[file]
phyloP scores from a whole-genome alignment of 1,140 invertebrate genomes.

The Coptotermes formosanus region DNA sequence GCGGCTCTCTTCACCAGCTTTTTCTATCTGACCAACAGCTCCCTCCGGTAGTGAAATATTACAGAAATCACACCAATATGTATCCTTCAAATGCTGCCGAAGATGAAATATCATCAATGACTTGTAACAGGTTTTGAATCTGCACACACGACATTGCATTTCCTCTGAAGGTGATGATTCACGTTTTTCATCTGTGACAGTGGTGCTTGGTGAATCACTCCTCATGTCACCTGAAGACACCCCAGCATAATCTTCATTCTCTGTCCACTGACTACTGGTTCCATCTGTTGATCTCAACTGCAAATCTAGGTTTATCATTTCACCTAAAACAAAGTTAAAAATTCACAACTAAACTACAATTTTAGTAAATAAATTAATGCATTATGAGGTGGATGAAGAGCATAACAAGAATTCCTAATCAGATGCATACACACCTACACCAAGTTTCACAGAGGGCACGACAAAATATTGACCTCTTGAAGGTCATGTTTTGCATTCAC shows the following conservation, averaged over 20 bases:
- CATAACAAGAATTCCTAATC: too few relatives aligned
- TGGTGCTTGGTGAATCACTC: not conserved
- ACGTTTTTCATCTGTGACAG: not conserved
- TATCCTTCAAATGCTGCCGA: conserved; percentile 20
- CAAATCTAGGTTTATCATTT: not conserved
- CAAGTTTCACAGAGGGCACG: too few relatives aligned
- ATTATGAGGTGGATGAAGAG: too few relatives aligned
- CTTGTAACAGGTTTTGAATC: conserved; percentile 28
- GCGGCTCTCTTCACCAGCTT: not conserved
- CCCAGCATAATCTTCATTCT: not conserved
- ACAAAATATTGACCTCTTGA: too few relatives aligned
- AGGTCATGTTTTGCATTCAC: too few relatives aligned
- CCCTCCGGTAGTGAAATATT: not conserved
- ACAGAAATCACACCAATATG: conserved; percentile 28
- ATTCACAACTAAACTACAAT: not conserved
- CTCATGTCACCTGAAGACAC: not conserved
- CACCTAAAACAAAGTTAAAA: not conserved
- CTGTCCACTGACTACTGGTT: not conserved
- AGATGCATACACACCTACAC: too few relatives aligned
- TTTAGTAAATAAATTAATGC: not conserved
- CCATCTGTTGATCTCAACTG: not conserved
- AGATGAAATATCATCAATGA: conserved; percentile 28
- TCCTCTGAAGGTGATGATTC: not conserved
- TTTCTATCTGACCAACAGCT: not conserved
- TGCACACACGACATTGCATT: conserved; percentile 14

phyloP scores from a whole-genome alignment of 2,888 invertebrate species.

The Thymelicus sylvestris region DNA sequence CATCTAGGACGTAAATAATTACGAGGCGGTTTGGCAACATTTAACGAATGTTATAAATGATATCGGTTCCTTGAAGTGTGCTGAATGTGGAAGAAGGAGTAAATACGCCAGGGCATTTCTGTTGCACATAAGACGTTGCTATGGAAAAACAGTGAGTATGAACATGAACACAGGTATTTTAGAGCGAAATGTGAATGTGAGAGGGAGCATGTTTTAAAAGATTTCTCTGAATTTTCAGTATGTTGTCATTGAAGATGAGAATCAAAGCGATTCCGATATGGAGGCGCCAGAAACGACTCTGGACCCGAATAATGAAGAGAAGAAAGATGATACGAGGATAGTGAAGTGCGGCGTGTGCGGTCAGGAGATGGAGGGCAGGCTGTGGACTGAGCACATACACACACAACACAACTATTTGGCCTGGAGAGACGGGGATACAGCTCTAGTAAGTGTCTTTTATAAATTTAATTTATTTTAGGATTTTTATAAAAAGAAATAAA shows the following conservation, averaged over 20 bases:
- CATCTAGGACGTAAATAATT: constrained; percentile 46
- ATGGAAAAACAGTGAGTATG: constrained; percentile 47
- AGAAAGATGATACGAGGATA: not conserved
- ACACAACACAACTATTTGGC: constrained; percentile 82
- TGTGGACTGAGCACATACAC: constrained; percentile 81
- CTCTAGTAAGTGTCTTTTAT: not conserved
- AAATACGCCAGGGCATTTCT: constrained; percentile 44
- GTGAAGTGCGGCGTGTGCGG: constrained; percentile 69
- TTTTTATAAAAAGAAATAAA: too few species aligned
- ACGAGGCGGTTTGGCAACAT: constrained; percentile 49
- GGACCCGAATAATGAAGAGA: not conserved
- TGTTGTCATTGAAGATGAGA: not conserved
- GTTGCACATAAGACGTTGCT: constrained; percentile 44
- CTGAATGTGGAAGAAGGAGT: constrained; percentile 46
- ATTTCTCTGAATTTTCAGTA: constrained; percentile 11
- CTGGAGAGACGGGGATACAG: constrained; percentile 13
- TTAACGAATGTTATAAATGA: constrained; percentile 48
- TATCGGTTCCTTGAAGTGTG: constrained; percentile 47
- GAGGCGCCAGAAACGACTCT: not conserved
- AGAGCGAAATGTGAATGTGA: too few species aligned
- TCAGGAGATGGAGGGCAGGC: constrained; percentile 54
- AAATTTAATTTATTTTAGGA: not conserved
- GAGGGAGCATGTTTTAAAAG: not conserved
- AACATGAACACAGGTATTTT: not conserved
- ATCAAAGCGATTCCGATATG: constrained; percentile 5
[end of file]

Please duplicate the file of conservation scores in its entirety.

phyloP scores from a whole-genome alignment of 1,140 invertebrate genomes.

The Coptotermes formosanus region DNA sequence GCGGCTCTCTTCACCAGCTTTTTCTATCTGACCAACAGCTCCCTCCGGTAGTGAAATATTACAGAAATCACACCAATATGTATCCTTCAAATGCTGCCGAAGATGAAATATCATCAATGACTTGTAACAGGTTTTGAATCTGCACACACGACATTGCATTTCCTCTGAAGGTGATGATTCACGTTTTTCATCTGTGACAGTGGTGCTTGGTGAATCACTCCTCATGTCACCTGAAGACACCCCAGCATAATCTTCATTCTCTGTCCACTGACTACTGGTTCCATCTGTTGATCTCAACTGCAAATCTAGGTTTATCATTTCACCTAAAACAAAGTTAAAAATTCACAACTAAACTACAATTTTAGTAAATAAATTAATGCATTATGAGGTGGATGAAGAGCATAACAAGAATTCCTAATCAGATGCATACACACCTACACCAAGTTTCACAGAGGGCACGACAAAATATTGACCTCTTGAAGGTCATGTTTTGCATTCAC shows the following conservation, averaged over 20 bases:
- CATAACAAGAATTCCTAATC: too few relatives aligned
- TGGTGCTTGGTGAATCACTC: not conserved
- ACGTTTTTCATCTGTGACAG: not conserved
- TATCCTTCAAATGCTGCCGA: conserved; percentile 20
- CAAATCTAGGTTTATCATTT: not conserved
- CAAGTTTCACAGAGGGCACG: too few relatives aligned
- ATTATGAGGTGGATGAAGAG: too few relatives aligned
- CTTGTAACAGGTTTTGAATC: conserved; percentile 28
- GCGGCTCTCTTCACCAGCTT: not conserved
- CCCAGCATAATCTTCATTCT: not conserved
- ACAAAATATTGACCTCTTGA: too few relatives aligned
- AGGTCATGTTTTGCATTCAC: too few relatives aligned
- CCCTCCGGTAGTGAAATATT: not conserved
- ACAGAAATCACACCAATATG: conserved; percentile 28
- ATTCACAACTAAACTACAAT: not conserved
- CTCATGTCACCTGAAGACAC: not conserved
- CACCTAAAACAAAGTTAAAA: not conserved
- CTGTCCACTGACTACTGGTT: not conserved
- AGATGCATACACACCTACAC: too few relatives aligned
- TTTAGTAAATAAATTAATGC: not conserved
- CCATCTGTTGATCTCAACTG: not conserved
- AGATGAAATATCATCAATGA: conserved; percentile 28
- TCCTCTGAAGGTGATGATTC: not conserved
- TTTCTATCTGACCAACAGCT: not conserved
- TGCACACACGACATTGCATT: conserved; percentile 14

phyloP scores from a whole-genome alignment of 2,888 invertebrate species.

The Thymelicus sylvestris region DNA sequence CATCTAGGACGTAAATAATTACGAGGCGGTTTGGCAACATTTAACGAATGTTATAAATGATATCGGTTCCTTGAAGTGTGCTGAATGTGGAAGAAGGAGTAAATACGCCAGGGCATTTCTGTTGCACATAAGACGTTGCTATGGAAAAACAGTGAGTATGAACATGAACACAGGTATTTTAGAGCGAAATGTGAATGTGAGAGGGAGCATGTTTTAAAAGATTTCTCTGAATTTTCAGTATGTTGTCATTGAAGATGAGAATCAAAGCGATTCCGATATGGAGGCGCCAGAAACGACTCTGGACCCGAATAATGAAGAGAAGAAAGATGATACGAGGATAGTGAAGTGCGGCGTGTGCGGTCAGGAGATGGAGGGCAGGCTGTGGACTGAGCACATACACACACAACACAACTATTTGGCCTGGAGAGACGGGGATACAGCTCTAGTAAGTGTCTTTTATAAATTTAATTTATTTTAGGATTTTTATAAAAAGAAATAAA shows the following conservation, averaged over 20 bases:
- CATCTAGGACGTAAATAATT: constrained; percentile 46
- ATGGAAAAACAGTGAGTATG: constrained; percentile 47
- AGAAAGATGATACGAGGATA: not conserved
- ACACAACACAACTATTTGGC: constrained; percentile 82
- TGTGGACTGAGCACATACAC: constrained; percentile 81
- CTCTAGTAAGTGTCTTTTAT: not conserved
- AAATACGCCAGGGCATTTCT: constrained; percentile 44
- GTGAAGTGCGGCGTGTGCGG: constrained; percentile 69
- TTTTTATAAAAAGAAATAAA: too few species aligned
- ACGAGGCGGTTTGGCAACAT: constrained; percentile 49
- GGACCCGAATAATGAAGAGA: not conserved
- TGTTGTCATTGAAGATGAGA: not conserved
- GTTGCACATAAGACGTTGCT: constrained; percentile 44
- CTGAATGTGGAAGAAGGAGT: constrained; percentile 46
- ATTTCTCTGAATTTTCAGTA: constrained; percentile 11
- CTGGAGAGACGGGGATACAG: constrained; percentile 13
- TTAACGAATGTTATAAATGA: constrained; percentile 48
- TATCGGTTCCTTGAAGTGTG: constrained; percentile 47
- GAGGCGCCAGAAACGACTCT: not conserved
- AGAGCGAAATGTGAATGTGA: too few species aligned
- TCAGGAGATGGAGGGCAGGC: constrained; percentile 54
- AAATTTAATTTATTTTAGGA: not conserved
- GAGGGAGCATGTTTTAAAAG: not conserved
- AACATGAACACAGGTATTTT: not conserved
- ATCAAAGCGATTCCGATATG: constrained; percentile 5